Inside the student mind


In recent years, Butler has seen a steady increase in the use of mental health services in different areas on campus.
The number of students going to the Health and Recreation Center for counseling and consultation services has almost doubled from 6 percent to 10 percent of the student body of the past few years according to student life.
Also, the number of students receiving academic assistance through Student Disabilities Services for mental health-related issues has tripled in the last few years.
This phenomenon is not necessarily indicative of an increase of students with mental health issues on Butler’s campus. It does, however, show that more students are becoming aware and seeking help for psychological illnesses or mental health concerns, said Vice President of Student Life Sally Click.
Click has overseen Butler’s Counseling and Consultation Services for the past five years. She also oversees awareness programming and mental health education programs on campus.
“Many times I will be the one to get a phone call from a student, their friend or a teacher or parent who is concerned about behavior or notices a change and is worried by it,” Click said. “A lot of time these people don’t know what to do first and I help point them in the right direction or get the ball rolling to begin assisting the student.”
Click said Counseling and Consultation Services in the HRC has been much busier this year at a much earlier time than in the past.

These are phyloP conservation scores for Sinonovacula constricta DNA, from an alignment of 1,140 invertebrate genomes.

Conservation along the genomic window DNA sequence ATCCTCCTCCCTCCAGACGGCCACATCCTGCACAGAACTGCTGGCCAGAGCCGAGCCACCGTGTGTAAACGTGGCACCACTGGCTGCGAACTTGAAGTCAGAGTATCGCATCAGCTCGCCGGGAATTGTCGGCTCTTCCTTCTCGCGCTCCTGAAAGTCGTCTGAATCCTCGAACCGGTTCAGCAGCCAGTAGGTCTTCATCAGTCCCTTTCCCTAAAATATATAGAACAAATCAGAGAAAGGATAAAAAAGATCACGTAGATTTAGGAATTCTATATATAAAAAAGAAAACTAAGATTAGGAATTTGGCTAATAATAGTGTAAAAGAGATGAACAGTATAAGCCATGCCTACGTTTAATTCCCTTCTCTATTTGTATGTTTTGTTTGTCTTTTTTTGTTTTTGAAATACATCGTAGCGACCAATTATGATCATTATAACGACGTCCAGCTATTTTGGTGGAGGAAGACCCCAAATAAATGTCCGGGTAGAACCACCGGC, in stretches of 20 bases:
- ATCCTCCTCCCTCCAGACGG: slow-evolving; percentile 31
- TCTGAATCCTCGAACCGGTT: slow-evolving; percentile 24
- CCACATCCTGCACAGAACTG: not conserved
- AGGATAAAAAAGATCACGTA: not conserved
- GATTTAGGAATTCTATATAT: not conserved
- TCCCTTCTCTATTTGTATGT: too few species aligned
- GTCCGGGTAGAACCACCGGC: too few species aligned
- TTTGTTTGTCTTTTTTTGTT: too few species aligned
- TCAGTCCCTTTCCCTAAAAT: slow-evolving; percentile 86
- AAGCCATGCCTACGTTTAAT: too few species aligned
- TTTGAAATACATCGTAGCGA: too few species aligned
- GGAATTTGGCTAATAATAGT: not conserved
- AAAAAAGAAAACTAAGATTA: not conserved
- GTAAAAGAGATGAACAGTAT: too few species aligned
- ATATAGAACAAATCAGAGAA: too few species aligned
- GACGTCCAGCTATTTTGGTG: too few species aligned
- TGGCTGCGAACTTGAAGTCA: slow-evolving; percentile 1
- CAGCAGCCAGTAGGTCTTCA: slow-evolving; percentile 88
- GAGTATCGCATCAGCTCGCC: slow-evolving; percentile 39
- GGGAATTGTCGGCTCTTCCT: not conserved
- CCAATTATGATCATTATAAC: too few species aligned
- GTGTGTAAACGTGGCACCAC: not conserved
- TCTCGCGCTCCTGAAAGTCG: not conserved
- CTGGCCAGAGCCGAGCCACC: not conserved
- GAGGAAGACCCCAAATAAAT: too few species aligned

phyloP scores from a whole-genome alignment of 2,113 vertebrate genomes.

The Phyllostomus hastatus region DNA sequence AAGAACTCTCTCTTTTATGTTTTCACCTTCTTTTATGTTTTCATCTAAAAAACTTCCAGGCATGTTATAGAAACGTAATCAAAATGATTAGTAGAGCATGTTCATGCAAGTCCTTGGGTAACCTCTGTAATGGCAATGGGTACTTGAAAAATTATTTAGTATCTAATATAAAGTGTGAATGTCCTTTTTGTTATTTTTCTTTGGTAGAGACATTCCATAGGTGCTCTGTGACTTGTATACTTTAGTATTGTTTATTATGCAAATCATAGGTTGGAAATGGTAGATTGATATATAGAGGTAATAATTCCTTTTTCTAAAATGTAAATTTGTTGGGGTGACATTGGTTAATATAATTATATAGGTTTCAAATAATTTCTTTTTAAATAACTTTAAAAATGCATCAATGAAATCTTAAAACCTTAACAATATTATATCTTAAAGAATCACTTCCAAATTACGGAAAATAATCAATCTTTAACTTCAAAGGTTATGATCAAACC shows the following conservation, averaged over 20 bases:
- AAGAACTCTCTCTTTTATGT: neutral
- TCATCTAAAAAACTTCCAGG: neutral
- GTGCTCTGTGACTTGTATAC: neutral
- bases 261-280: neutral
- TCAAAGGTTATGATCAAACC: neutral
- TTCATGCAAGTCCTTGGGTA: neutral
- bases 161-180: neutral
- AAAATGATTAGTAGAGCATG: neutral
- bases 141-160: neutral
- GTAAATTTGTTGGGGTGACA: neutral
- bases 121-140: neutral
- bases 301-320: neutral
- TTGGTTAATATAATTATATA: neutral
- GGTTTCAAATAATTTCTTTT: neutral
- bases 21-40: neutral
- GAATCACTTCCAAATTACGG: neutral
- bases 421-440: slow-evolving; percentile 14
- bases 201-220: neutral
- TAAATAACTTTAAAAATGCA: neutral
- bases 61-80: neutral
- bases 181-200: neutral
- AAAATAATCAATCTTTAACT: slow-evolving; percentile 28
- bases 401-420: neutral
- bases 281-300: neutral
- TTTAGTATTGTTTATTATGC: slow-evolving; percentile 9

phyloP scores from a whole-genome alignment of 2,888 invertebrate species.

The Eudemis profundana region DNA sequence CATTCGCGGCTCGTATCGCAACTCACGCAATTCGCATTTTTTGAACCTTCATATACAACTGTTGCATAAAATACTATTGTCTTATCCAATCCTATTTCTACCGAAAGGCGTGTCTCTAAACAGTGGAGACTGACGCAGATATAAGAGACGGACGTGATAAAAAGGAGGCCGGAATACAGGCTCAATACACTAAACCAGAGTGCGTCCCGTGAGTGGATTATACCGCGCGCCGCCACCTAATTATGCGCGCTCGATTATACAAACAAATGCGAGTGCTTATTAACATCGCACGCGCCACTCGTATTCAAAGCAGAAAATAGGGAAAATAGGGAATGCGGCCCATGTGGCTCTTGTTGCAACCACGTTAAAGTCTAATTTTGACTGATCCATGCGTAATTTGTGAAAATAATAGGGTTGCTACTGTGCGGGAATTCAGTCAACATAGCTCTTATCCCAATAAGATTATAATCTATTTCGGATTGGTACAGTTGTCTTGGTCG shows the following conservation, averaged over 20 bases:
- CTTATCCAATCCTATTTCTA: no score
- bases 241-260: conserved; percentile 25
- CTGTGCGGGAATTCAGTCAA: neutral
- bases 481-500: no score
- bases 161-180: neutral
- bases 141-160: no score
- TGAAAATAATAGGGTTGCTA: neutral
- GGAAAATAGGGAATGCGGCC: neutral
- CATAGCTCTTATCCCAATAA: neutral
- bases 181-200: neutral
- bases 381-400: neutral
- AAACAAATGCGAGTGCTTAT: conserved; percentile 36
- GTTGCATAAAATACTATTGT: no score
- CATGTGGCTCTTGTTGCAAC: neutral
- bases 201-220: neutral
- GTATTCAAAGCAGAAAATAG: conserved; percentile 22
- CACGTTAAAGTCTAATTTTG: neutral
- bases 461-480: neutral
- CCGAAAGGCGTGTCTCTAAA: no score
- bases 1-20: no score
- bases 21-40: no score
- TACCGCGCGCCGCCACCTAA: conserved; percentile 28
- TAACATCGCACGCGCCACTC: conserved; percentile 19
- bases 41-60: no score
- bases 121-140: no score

“It usually takes a few months or so for students to begin reaching out to the counseling center,” Click said.
She attributed this trend to an increased number of students who already have diagnoses of various psychological diseases or disorders, such as ADHD, depression or other mood disorders.
Students with various psychological illnesses can qualify for academic assistance through Student Disabilities Services.
Student Disabilities Services Director Michele Atterson said many students with extreme anxiety benefit from extended test time, secluded testing areas or even excused absences due to side effects of their illnesses. SDS can even help a student qualify for a medical withdraw from school due to a psychological illness.
“The process for assisting students with psychological illnesses is different from the way we assist students with learning disabilities because different documentation is required,” Atterson said. “However, like with learning disabilities, assistance is determined on an individual basis.”
Student groups have also become proactive in combating mental health issues on campus and also in reducing the negative stigma regarding mental illness.
Groups such as Peer Advocates for Wellness (PAWS) and G.E.A.R. host events and put on programs to promote good mental hygiene.
Sophomore Katie Ukton joined PAWS as a freshman and said she was attracted to the idea of addressing mental health, an issue that affects many college age students.
“There’s a lot of anxiety, especially in the college environment,” Ukton said. “Plus the transition away from home can add stress on top of the academic stresses students face daily.”